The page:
As the others say, a homeowner's warranty is a good marketing tool. It's not a red flag; it's more like a green light.
As for flooring, you've gotten a wide range of opinions on that. First, if the expectations/customs in Downingtown are clearly on one side or the other (and your Realtor can advise you if that's the case), go with that. However, let's step back a minute and analyze the situation.
If you do nothing--leave the worn carpet in place--let's assume you get 10 people looking at your home. These numbers aren't exact, but in many cases it'll be something like: 5 people take a look; their reaction is "shabby house, ratty carpeting, let's move on." 2 people take a look: their reaction is "We'll have to put in new flooring. It may cost $10,000. We can't afford that. Let's move on." 2 people take a look: their reaction is: "We'll have to put in new flooring. It may cost $10,000. So let's make an offer, but let's make it $10,000 less than if the flooring were good." And 1 person takes a look and says, "Good potential. Let's ask for a $3,000 allowance. Or let's reduce our offer by $3,000."
So AT MOST 1 or 2 out of 10 would even consider consider making a reasonable offer if the rest of your house is OK and meets their needs. The others won't make any offer, or they'll overestimate the expense of the flooring. (Happens all the time.)
Now consider the alternative. You put in $2,000 worth of carpeting, or $3,000 worth of wood floors. Your home price is the same; you're just not offering the allowance for flooring. You get those same 10 prospects through your house. They're all looking for precisely your type of house in your price range.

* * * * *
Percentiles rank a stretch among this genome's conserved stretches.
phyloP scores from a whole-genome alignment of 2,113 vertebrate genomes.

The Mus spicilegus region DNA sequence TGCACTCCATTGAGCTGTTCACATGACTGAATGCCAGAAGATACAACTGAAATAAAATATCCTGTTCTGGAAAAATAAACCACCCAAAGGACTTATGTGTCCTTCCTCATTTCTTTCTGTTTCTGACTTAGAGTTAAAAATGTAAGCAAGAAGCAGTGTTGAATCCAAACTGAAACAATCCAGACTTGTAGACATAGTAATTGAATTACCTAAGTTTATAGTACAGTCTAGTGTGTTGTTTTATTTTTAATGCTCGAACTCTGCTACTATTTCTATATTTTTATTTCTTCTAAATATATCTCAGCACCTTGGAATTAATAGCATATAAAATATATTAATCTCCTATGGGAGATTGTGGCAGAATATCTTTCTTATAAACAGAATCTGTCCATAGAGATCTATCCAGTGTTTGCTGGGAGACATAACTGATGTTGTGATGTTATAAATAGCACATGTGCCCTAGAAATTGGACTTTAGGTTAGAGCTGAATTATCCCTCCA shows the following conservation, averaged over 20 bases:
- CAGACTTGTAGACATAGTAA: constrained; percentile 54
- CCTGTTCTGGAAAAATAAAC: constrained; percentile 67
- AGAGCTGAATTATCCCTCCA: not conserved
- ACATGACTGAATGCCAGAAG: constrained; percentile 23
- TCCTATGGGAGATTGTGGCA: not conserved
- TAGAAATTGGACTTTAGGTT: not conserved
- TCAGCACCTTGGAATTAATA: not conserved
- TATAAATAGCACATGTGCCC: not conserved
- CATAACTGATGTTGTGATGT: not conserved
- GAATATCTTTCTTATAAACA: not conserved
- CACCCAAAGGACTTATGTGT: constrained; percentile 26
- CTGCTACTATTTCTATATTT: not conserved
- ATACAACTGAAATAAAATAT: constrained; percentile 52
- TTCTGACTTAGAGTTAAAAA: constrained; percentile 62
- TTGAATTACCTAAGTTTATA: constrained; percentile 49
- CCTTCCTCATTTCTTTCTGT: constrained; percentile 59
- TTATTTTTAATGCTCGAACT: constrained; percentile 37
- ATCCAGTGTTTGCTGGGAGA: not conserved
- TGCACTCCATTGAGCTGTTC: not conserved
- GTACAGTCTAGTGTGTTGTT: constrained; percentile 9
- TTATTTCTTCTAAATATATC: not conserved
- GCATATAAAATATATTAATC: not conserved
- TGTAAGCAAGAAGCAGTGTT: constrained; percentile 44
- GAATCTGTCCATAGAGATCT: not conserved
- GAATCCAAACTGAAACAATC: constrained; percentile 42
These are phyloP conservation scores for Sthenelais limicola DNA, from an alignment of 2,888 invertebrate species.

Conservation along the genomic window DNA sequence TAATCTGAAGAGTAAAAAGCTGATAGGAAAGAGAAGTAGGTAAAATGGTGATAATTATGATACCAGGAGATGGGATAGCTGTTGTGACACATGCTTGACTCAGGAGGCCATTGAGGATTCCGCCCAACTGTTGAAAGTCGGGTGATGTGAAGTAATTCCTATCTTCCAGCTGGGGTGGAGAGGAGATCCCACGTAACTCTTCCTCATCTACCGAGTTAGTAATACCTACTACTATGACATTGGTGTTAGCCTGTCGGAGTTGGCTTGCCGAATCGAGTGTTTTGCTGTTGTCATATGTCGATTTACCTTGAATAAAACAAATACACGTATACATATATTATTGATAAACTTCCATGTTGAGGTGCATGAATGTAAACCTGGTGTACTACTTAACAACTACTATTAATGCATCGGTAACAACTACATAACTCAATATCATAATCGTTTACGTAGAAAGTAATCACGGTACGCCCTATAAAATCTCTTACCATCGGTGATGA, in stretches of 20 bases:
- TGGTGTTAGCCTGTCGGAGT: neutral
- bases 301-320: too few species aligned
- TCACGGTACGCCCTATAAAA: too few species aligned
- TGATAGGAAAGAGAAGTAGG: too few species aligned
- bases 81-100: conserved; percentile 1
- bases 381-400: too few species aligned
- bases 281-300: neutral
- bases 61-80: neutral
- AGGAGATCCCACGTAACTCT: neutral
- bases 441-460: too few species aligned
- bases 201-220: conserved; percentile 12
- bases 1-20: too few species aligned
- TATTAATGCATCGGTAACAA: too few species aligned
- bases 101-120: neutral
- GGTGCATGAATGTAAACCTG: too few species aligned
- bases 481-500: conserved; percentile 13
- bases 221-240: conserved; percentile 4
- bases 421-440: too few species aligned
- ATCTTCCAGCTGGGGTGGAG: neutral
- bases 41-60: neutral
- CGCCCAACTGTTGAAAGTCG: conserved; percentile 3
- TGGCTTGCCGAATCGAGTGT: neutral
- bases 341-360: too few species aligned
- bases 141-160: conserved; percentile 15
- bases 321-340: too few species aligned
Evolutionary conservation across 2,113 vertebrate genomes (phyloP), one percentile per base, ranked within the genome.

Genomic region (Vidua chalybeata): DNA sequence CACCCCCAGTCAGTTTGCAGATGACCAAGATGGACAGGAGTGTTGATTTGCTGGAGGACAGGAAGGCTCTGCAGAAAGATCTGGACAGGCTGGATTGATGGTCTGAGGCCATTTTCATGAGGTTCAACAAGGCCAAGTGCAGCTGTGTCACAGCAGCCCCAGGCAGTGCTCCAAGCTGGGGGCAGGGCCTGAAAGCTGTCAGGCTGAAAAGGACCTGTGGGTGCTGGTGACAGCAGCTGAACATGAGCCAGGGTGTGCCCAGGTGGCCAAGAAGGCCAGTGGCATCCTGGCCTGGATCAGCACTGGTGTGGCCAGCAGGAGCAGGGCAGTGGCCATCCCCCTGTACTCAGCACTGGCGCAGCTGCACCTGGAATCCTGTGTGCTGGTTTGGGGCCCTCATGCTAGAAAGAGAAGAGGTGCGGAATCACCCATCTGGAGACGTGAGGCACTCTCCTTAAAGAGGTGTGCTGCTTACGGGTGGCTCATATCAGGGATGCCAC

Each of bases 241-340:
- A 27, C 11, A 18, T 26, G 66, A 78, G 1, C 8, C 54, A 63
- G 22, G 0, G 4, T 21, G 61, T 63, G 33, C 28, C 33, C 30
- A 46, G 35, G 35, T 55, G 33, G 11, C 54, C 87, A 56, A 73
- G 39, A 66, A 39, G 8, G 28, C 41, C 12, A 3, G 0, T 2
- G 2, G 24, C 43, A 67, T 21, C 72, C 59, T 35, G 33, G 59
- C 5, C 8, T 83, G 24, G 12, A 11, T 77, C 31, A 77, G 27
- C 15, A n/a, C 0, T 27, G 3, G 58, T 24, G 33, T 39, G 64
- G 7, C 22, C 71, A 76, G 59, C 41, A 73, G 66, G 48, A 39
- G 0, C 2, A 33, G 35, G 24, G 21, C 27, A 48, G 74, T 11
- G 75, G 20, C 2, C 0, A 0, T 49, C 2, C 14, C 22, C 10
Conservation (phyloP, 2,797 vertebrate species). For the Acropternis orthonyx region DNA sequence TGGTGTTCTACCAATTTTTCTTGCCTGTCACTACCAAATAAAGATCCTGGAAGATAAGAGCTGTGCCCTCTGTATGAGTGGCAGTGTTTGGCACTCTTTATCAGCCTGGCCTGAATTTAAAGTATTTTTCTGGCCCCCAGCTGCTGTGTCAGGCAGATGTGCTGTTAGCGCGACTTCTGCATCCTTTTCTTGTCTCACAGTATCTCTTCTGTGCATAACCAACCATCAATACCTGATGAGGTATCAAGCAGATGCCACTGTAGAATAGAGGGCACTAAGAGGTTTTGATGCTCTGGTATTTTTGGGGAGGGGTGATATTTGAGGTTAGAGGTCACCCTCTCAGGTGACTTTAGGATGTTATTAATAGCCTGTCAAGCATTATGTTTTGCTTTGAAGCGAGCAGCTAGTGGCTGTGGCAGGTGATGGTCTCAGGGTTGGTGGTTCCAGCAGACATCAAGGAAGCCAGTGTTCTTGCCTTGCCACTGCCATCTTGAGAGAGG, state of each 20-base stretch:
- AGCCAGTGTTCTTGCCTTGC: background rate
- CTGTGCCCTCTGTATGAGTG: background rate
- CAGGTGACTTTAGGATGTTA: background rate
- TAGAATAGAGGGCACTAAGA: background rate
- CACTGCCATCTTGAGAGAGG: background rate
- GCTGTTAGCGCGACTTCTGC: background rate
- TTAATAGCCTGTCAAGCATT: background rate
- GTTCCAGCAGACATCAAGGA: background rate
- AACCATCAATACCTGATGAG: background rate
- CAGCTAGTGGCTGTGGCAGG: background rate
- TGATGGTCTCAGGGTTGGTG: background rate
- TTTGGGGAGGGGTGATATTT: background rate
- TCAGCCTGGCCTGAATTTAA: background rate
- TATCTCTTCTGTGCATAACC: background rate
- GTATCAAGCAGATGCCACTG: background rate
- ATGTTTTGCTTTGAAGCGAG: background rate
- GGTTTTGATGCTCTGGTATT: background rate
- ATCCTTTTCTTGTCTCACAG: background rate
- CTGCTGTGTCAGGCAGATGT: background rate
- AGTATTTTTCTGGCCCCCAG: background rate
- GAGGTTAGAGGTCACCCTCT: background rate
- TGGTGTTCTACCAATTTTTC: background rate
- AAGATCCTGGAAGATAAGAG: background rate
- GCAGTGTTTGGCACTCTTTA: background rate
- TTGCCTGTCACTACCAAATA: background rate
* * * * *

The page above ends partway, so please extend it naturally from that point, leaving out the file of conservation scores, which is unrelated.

5 out of the 10 don't even notice the flooring. It's fine. It's good. 3 out of 10 love it. They love the new wood and the fresh carpeting. 1 hates it. They love green shag carpeting, and you went and put down a nice neutral pile carpeting. And 1 was looking for a bargain, a fixer-upper. But now you've gone and put some money into the property, so now their low offer is less likely to be considered.
In this scenario, if those 10 are looking for your type of house in your price range, and the rest of the house is good, the new flooring is a positive to 8 of those 10. It's only a turn-off or a negative to 2 out of those 10.
So, which works better for you: 8 out of 10 being turned off, not making an offer at all or making an unreasonably low offer because of ratty carpeting? Or only 2 out of 10 being turned off because you replaced the ratty carpeting with nice, new carpeting or even wood?
Replace the carpeting.